by SAMPSON NANTON
Former judge of the Caribbean Court of Justice, Rolston Nelson, SC, has been appointed to investigate the circumstances surrounding a contract for immigration kiosks at the Piarco and ANR Robinson airports, that will cost the state US$43 million (approx TT$300M) over 7 years.
The contract is between Novo Technology Incorporation Limited and the Airports Authority of Trinidad and Tobago (AATT) and caters for the provision of kiosks that allow passengers to scan their passports at the machines and reduce the time spent in immigration lines.
The contract was signed in December 2017 and Minister of National Security and Communications, Stuart Young said a supplemental contract was signed in March 2018.
According to Minister Young, both contracts were signed by the AATT and Novo without the Cabinet being aware of them.
Young said that a Cabinet sub-committee appointed to look into the matter - Finance Minister Colm Imbert, Works and Transport Minister Rohan Sinanan and Young - found that the award of the contract did "not appear to have followed the usual tendering process".
"It appears at highest to have been procured as a result of a selective tendering process," he told Thursday's post-Cabinet news conference.
Young said the terms of the contract also raised a red flag.
He told the media that regardless of the number of passengers passing through Piarco on a monthly basis, the contract binds the AATT to a minimum flow of 100,000 passengers at US$5.10 per passenger.
That amounts to US$510,000 (approx TT$3 million) a month and the contract continues for seven years, amounting to roughly US$43 million.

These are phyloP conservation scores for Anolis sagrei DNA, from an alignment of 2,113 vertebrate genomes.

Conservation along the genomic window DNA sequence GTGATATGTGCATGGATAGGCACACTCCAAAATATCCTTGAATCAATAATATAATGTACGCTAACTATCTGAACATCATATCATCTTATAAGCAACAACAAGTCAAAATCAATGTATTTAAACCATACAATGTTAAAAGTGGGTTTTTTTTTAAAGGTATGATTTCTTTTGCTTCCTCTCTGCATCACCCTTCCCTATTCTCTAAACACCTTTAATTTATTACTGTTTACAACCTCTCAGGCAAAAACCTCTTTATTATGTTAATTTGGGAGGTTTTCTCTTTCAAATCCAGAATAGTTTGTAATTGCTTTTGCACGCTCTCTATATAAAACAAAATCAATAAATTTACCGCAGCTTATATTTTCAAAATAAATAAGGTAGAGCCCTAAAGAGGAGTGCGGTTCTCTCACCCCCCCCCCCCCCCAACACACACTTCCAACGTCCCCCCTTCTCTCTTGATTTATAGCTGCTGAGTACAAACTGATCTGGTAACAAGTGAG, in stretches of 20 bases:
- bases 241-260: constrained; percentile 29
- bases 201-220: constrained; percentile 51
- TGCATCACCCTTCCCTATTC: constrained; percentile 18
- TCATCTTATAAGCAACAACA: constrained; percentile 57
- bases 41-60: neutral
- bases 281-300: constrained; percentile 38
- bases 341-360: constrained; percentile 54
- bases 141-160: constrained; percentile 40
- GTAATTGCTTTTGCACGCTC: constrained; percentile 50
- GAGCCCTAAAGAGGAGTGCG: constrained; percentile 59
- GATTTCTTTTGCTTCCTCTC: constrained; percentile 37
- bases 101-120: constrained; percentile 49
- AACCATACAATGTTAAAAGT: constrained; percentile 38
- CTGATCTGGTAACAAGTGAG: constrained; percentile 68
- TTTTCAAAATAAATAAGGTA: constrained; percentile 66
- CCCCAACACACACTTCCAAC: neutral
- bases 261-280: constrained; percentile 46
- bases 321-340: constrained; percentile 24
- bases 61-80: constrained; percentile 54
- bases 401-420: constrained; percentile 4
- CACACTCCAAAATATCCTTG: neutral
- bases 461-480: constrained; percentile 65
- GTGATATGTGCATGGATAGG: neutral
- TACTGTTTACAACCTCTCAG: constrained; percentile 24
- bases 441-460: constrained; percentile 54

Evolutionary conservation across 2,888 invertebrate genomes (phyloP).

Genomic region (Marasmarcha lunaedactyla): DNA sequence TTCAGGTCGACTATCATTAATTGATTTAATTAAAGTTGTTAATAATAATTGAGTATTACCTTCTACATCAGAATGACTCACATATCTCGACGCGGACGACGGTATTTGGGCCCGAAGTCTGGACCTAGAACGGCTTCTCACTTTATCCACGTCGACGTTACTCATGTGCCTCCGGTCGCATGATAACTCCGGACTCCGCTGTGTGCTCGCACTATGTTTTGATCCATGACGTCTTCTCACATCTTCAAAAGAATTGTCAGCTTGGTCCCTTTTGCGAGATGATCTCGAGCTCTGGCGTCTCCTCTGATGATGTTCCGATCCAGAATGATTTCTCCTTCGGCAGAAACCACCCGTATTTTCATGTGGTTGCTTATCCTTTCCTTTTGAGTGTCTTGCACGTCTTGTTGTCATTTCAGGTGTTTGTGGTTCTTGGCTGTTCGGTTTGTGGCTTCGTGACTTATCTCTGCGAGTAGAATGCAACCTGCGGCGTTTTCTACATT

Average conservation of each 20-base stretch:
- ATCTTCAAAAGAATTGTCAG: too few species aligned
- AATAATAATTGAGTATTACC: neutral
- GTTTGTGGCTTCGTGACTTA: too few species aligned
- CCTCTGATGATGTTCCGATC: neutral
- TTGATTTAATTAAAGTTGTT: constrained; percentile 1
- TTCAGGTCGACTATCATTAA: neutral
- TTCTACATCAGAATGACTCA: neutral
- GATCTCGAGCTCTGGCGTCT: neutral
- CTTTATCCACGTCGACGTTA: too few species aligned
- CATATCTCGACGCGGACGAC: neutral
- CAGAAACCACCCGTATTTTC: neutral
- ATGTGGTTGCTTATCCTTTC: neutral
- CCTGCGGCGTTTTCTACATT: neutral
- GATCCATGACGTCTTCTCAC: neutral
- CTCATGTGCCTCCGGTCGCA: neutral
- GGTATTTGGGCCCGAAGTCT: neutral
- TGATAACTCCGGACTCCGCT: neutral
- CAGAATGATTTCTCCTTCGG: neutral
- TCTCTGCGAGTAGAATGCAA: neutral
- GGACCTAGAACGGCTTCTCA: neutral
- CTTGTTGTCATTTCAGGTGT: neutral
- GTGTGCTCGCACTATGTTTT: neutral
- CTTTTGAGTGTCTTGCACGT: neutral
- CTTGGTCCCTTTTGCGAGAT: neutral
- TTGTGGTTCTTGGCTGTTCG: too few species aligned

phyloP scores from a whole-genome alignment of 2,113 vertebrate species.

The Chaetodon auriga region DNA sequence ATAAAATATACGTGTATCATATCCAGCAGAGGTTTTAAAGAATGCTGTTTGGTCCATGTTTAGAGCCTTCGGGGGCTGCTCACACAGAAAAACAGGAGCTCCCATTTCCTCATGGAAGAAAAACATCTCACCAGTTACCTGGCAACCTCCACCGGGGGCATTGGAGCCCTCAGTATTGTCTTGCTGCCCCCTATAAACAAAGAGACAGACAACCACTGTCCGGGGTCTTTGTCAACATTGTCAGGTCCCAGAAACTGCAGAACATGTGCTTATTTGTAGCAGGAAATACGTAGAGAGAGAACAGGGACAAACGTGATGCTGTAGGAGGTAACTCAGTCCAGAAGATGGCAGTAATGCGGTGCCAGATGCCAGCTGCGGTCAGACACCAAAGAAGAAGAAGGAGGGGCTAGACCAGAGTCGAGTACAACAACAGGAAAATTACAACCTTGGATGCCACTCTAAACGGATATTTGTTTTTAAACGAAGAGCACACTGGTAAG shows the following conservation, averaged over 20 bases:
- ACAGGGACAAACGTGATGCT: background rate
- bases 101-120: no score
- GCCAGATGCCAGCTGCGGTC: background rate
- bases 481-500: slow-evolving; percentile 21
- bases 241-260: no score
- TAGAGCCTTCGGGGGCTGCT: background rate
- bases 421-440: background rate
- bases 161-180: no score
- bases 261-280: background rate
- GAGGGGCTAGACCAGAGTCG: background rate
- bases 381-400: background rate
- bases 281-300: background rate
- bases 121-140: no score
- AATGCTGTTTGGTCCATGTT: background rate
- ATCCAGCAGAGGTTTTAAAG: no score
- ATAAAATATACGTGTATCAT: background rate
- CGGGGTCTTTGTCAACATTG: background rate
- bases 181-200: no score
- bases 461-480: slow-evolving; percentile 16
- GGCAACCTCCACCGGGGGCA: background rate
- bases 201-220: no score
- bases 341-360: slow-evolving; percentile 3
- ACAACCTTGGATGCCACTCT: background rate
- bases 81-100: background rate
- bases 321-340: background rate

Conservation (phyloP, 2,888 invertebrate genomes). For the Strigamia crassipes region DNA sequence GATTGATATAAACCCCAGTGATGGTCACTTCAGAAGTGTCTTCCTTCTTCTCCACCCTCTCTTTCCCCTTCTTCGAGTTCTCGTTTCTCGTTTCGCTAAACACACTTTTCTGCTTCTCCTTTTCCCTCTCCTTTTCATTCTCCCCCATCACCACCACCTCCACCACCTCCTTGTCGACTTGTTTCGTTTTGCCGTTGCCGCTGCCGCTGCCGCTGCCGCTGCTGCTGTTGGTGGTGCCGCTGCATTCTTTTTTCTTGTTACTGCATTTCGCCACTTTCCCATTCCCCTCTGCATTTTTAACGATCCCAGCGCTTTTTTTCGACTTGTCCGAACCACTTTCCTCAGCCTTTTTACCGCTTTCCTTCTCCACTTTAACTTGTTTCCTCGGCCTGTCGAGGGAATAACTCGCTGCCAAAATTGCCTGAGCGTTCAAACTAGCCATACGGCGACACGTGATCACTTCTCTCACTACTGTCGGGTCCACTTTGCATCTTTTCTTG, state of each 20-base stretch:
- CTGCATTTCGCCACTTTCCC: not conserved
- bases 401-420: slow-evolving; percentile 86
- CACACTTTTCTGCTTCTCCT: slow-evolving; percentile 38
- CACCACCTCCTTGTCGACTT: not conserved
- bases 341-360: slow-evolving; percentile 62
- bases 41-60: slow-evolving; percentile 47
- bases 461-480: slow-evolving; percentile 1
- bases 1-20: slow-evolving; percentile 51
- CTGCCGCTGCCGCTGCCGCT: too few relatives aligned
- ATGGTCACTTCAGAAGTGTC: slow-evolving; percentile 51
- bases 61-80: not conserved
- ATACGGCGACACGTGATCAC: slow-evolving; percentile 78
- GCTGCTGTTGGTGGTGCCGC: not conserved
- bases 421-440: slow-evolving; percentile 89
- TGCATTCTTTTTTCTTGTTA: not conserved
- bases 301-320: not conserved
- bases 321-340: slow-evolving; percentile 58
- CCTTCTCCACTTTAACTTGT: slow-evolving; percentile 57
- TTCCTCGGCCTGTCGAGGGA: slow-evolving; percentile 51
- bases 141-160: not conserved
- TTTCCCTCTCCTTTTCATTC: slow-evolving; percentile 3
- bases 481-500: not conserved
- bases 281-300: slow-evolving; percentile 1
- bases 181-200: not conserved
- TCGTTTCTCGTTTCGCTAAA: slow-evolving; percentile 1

"We have serious concerns with this type of spending of taxpayers' money," Young said.
The minister added that the AATT did not have anything in place to cover the financial payments and that the Ministry of Works and Transport only learned of the contract when the AATT approached the ministry for assistance in making the payments.
The Cabinet sub-committee recommended and the Cabinet approved the following:
(i) that the Ministry of Works and Transport seek and obtain independent legal advice on the contract and the obligations between the AATT and the state. That process has already started;
(ii) that the Ministry of Finance send in the Central Audit Committee to look at the contract. That report will come back to Cabinet sub-committee for further recommendations;
(iii) that the Cabinet considered that an appropriate investigation into the contract needs to be done urgently and with the greatest expediency. As a result, Justice Rolston Nelson, SC, has been appointed as the independent investigator into the procurement of the contract awarded to Novo and the circumstances leading up to the contract.
Justice Nelson has been asked to submit a report to Cabinet in two months.
The state will also supply him with a junior counsel of his choice and a secretariat from the Ministry of Works and Transport.
The automated passport system (kiosk system) was launched at the Piarco International Airport on July 16, 2018 as a pilot project.
At the time it featured 12 kiosks and was tested for two weeks before being unveiled fully to travellers on July 28.
The system required users to scan their machine-readable passports, have their fingerprints scanned and their photographs taken.
Users who were cleared for entry were then issued with a slip with their photograph which was collected by a designated immigration officer.
Travellers would then be permitted to proceed towards duty-free shopping or directly to the baggage claim area and the Customs and Excise checkpoint.
Those flagged for a secondary immigration check would receive a slip with a cross over their photograph and would then be directed to an interview with an immigration officer.
The entire process was expected to take a little over a minute from start to finish.
Asked about the cost of implementing the system, the then National Security Minister Edmund Dillion referred the question to the authority’s general manager Hayden Newton.
Newton did not give a figure, but said: “What I can tell you is that the benefits far outweigh the costs.”